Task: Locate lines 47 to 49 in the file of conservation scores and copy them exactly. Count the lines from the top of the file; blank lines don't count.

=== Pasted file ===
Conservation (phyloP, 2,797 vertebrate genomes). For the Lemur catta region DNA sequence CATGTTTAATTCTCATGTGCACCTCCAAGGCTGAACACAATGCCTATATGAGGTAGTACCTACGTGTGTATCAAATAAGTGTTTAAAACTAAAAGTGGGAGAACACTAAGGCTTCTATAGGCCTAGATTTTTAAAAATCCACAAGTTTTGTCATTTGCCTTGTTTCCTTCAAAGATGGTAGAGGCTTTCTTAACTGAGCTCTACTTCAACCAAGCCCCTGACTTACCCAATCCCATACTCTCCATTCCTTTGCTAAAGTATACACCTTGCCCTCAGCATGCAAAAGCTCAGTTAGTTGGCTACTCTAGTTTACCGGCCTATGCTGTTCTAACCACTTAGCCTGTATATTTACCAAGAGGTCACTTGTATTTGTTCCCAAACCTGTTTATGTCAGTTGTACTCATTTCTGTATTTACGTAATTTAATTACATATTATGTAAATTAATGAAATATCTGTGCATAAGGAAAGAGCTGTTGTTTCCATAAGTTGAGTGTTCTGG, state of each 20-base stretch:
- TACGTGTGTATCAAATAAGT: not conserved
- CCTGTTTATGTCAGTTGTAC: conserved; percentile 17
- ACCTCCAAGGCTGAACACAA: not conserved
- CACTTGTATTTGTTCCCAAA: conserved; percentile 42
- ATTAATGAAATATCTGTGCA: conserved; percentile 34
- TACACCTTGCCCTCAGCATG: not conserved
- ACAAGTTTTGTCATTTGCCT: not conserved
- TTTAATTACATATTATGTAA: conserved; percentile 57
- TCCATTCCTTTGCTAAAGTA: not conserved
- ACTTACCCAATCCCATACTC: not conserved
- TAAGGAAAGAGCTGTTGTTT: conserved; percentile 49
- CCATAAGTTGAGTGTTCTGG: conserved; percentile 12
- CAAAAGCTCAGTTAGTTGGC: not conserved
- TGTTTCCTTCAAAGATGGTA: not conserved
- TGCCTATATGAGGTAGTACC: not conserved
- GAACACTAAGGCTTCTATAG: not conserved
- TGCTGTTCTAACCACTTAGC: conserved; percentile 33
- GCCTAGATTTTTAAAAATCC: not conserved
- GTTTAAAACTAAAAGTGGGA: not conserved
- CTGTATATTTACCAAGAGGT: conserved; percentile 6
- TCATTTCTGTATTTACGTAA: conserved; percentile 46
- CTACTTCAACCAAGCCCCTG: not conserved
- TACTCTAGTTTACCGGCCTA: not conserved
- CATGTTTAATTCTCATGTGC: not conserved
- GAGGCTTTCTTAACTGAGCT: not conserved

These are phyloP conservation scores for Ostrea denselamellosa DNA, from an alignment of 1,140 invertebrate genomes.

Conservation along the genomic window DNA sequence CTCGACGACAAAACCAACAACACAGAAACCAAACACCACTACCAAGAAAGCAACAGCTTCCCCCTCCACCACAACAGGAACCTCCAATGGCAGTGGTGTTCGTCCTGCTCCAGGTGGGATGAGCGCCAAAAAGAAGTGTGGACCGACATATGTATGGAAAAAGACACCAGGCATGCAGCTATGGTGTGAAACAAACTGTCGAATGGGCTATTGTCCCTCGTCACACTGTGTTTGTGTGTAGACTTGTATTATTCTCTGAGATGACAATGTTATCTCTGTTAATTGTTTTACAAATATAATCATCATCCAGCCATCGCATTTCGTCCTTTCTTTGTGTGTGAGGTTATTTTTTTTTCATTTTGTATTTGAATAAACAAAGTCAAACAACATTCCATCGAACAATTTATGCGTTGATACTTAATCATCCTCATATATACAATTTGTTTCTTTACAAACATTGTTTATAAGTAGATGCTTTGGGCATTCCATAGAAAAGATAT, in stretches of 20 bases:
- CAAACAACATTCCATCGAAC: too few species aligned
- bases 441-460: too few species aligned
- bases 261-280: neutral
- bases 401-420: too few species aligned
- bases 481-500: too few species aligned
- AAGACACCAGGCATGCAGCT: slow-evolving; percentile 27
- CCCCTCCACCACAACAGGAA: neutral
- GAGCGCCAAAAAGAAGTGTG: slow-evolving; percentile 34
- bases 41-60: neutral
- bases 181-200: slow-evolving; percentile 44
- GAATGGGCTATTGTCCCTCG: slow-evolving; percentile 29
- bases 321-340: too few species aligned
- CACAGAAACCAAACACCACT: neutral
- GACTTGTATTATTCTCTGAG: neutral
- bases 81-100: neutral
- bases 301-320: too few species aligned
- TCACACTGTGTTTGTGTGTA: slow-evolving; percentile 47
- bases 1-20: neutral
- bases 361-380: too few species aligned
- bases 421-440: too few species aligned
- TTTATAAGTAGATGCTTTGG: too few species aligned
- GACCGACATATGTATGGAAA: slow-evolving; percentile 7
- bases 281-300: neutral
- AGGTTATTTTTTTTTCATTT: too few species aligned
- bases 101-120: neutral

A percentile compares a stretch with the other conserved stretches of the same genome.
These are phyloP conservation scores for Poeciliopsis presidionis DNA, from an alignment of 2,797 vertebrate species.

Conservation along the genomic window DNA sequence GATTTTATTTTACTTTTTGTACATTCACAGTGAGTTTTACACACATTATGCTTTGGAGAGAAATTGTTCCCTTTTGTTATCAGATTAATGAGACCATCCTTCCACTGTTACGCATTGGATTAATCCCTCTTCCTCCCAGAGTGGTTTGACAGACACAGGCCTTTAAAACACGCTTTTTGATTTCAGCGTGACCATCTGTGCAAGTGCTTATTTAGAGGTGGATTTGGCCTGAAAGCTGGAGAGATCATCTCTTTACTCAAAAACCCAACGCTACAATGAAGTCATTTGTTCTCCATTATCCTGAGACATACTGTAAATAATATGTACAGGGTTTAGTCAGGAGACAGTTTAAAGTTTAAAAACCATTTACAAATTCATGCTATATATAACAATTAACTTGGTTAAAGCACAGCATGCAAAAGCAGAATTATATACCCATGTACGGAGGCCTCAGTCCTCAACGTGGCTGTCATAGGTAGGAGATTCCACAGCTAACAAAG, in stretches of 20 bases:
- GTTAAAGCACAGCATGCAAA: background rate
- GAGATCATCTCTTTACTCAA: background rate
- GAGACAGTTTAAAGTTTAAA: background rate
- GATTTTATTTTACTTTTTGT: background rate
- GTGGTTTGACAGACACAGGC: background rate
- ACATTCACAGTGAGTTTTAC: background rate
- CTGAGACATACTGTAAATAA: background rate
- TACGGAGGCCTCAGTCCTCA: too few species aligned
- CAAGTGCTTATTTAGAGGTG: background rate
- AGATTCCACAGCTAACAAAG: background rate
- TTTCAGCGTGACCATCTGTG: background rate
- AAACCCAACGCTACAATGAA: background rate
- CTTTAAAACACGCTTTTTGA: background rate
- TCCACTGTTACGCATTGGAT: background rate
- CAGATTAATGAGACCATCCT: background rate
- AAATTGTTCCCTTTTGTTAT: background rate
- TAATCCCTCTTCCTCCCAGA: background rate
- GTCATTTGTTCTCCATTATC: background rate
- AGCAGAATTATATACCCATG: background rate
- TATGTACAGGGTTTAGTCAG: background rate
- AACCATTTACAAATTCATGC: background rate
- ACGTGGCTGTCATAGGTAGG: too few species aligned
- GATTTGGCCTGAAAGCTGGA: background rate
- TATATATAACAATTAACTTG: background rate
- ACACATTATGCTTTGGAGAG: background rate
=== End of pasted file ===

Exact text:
- bases 361-380: too few species aligned
- bases 421-440: too few species aligned
- TTTATAAGTAGATGCTTTGG: too few species aligned